How to explain Babylon A.D. … Okay, how about this: Babylon A.D. is the movie Children of Men would have been had it been directed by Ridley Pearson and edited by Ed Wood. Vin Diesel’s Toorop is the Clive Owens character; Michelle Yeoh’s Sister Rebecca is the Julianne Moore character, and Melanie Thierry’s Aurora is the girl whom Toorop must deliver from Russia to the United States – and for a similar reason.
Director Matthieu Kassovitz is on record as saying that Babylon A.D. is not the film he made – that it’s been re-edited by the studio and is vastly inferior to the film he created. Judging from the mangled editing of the many fight sequences [and you thought Batman Begins’ fight sequences were hard to figure out] and the drastic changes in overall tone from epic and sweeping to grungy and claustrophobic, I’d have to say that it’s entirely possibly that he’s right.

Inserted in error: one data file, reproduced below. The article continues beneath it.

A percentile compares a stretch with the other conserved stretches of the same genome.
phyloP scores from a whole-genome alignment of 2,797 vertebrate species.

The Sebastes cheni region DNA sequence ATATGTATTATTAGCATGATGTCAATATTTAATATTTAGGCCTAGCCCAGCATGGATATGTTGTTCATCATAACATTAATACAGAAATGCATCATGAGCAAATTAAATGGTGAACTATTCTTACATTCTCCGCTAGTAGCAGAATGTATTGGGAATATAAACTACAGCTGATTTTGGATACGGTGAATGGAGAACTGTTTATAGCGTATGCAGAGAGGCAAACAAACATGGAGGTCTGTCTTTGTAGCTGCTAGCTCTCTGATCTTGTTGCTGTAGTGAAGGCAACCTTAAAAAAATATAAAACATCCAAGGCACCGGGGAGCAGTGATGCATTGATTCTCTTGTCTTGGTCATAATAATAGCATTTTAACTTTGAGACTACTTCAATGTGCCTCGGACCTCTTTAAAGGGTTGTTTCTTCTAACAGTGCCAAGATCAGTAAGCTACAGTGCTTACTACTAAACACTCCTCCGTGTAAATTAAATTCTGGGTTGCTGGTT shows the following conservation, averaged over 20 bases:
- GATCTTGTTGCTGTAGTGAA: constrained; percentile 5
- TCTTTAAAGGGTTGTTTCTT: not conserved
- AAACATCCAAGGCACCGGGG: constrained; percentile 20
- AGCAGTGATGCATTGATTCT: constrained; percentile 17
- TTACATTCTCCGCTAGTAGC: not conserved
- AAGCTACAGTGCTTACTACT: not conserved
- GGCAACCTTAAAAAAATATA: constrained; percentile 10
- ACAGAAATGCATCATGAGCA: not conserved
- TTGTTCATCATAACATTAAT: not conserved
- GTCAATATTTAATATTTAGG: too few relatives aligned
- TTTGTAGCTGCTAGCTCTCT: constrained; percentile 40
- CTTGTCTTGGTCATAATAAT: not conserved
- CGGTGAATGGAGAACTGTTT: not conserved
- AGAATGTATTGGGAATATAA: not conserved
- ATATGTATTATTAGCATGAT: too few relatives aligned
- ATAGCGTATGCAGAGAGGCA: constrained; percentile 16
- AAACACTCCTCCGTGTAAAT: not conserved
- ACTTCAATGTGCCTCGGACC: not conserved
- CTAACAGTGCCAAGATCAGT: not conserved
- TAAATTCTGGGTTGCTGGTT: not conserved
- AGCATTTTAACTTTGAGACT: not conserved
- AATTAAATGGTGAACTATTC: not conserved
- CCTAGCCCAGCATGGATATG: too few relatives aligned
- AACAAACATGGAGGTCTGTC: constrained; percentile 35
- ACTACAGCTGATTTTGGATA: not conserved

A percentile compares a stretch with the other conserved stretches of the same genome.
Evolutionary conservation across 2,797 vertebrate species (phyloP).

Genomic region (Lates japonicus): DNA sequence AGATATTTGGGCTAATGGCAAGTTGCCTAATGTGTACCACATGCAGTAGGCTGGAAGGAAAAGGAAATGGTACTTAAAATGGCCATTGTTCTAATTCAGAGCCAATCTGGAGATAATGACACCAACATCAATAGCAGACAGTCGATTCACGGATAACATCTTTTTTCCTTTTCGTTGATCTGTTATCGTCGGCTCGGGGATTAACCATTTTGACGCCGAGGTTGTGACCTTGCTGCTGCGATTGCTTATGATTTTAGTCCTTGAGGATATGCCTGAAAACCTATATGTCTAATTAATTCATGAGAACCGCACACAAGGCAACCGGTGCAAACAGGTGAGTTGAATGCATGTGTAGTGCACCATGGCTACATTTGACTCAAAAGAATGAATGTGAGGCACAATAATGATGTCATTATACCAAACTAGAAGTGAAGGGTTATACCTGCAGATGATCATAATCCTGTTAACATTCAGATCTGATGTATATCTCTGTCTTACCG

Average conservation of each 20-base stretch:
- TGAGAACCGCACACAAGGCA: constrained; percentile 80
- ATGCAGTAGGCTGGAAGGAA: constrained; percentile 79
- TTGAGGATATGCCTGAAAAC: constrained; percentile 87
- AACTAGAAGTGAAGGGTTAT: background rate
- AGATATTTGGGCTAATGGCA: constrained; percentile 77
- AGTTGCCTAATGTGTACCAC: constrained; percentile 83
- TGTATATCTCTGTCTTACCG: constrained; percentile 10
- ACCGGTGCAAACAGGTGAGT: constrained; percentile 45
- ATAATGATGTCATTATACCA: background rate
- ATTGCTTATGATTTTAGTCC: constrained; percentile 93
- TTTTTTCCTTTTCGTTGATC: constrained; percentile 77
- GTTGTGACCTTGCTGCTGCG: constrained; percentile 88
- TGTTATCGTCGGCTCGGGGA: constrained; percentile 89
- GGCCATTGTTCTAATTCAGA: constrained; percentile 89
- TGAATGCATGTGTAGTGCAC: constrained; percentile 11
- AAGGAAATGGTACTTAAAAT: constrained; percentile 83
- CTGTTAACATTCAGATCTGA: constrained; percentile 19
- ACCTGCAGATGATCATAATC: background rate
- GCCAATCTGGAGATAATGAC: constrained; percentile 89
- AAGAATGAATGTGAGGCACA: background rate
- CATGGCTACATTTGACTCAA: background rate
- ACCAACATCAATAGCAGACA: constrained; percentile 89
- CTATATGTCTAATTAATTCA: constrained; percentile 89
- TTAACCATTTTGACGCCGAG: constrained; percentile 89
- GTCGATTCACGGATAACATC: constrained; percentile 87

Diesel is energetic and hard as Toorop, but we probably were expecting that. Yeoh is enigmatic and wise as Sister Rebecca, but that’s not asking much of her. The surprise comes from Melanie Thierry who is quite possibly too ethereally beautiful to be believed – either that or the camera just really, really loves her.
It’s hard to tell if Eric Besnard’s script is any good because of the editing. God knows, there are enough signs of intelligence and, possibly, wit here to suggest that it might well be very good. The only problem is that whatever there might have been to add surprise and freshness to this unexpected hybrid of Blade Runner and Children of Men has been excised – leaving us with something that neither involves nor satisfies.
I hope Kassovitz gets a Director’s Cut when the DVD comes out. I’d love to see why he’s so adamant that the theatrical release is not the movie he made.